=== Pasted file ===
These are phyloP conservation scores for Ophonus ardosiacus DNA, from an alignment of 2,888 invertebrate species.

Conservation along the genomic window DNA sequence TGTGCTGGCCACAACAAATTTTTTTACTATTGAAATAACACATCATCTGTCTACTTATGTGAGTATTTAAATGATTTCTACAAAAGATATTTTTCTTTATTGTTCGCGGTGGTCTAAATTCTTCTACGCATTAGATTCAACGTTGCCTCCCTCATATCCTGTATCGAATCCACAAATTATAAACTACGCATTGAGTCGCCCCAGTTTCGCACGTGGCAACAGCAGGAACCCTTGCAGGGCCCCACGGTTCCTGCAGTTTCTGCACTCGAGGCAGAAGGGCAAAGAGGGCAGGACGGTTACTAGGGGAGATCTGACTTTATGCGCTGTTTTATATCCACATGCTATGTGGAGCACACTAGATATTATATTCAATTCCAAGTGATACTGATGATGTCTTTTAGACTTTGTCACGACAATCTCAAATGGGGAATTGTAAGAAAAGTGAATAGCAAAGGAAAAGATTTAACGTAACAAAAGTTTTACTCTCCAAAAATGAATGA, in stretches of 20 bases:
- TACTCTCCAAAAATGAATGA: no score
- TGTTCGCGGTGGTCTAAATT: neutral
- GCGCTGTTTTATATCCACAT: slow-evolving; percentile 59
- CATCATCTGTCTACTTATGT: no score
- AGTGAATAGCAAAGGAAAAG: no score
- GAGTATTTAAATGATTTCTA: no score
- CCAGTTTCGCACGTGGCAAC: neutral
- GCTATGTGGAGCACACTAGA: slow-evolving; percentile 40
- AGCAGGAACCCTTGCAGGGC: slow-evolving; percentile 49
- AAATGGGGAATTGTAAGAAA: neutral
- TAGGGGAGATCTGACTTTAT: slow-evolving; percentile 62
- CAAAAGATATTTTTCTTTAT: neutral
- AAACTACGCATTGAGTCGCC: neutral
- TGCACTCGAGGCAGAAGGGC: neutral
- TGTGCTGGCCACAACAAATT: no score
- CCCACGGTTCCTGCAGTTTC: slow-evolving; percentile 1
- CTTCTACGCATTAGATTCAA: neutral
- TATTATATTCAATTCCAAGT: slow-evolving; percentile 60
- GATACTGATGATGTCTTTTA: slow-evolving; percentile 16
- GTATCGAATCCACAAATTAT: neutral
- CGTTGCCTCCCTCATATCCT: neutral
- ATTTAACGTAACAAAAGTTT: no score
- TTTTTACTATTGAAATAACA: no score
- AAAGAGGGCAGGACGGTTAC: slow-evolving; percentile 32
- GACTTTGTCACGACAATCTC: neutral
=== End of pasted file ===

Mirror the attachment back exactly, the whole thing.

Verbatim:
These are phyloP conservation scores for Ophonus ardosiacus DNA, from an alignment of 2,888 invertebrate species.

Conservation along the genomic window DNA sequence TGTGCTGGCCACAACAAATTTTTTTACTATTGAAATAACACATCATCTGTCTACTTATGTGAGTATTTAAATGATTTCTACAAAAGATATTTTTCTTTATTGTTCGCGGTGGTCTAAATTCTTCTACGCATTAGATTCAACGTTGCCTCCCTCATATCCTGTATCGAATCCACAAATTATAAACTACGCATTGAGTCGCCCCAGTTTCGCACGTGGCAACAGCAGGAACCCTTGCAGGGCCCCACGGTTCCTGCAGTTTCTGCACTCGAGGCAGAAGGGCAAAGAGGGCAGGACGGTTACTAGGGGAGATCTGACTTTATGCGCTGTTTTATATCCACATGCTATGTGGAGCACACTAGATATTATATTCAATTCCAAGTGATACTGATGATGTCTTTTAGACTTTGTCACGACAATCTCAAATGGGGAATTGTAAGAAAAGTGAATAGCAAAGGAAAAGATTTAACGTAACAAAAGTTTTACTCTCCAAAAATGAATGA, in stretches of 20 bases:
- TACTCTCCAAAAATGAATGA: no score
- TGTTCGCGGTGGTCTAAATT: neutral
- GCGCTGTTTTATATCCACAT: slow-evolving; percentile 59
- CATCATCTGTCTACTTATGT: no score
- AGTGAATAGCAAAGGAAAAG: no score
- GAGTATTTAAATGATTTCTA: no score
- CCAGTTTCGCACGTGGCAAC: neutral
- GCTATGTGGAGCACACTAGA: slow-evolving; percentile 40
- AGCAGGAACCCTTGCAGGGC: slow-evolving; percentile 49
- AAATGGGGAATTGTAAGAAA: neutral
- TAGGGGAGATCTGACTTTAT: slow-evolving; percentile 62
- CAAAAGATATTTTTCTTTAT: neutral
- AAACTACGCATTGAGTCGCC: neutral
- TGCACTCGAGGCAGAAGGGC: neutral
- TGTGCTGGCCACAACAAATT: no score
- CCCACGGTTCCTGCAGTTTC: slow-evolving; percentile 1
- CTTCTACGCATTAGATTCAA: neutral
- TATTATATTCAATTCCAAGT: slow-evolving; percentile 60
- GATACTGATGATGTCTTTTA: slow-evolving; percentile 16
- GTATCGAATCCACAAATTAT: neutral
- CGTTGCCTCCCTCATATCCT: neutral
- ATTTAACGTAACAAAAGTTT: no score
- TTTTTACTATTGAAATAACA: no score
- AAAGAGGGCAGGACGGTTAC: slow-evolving; percentile 32
- GACTTTGTCACGACAATCTC: neutral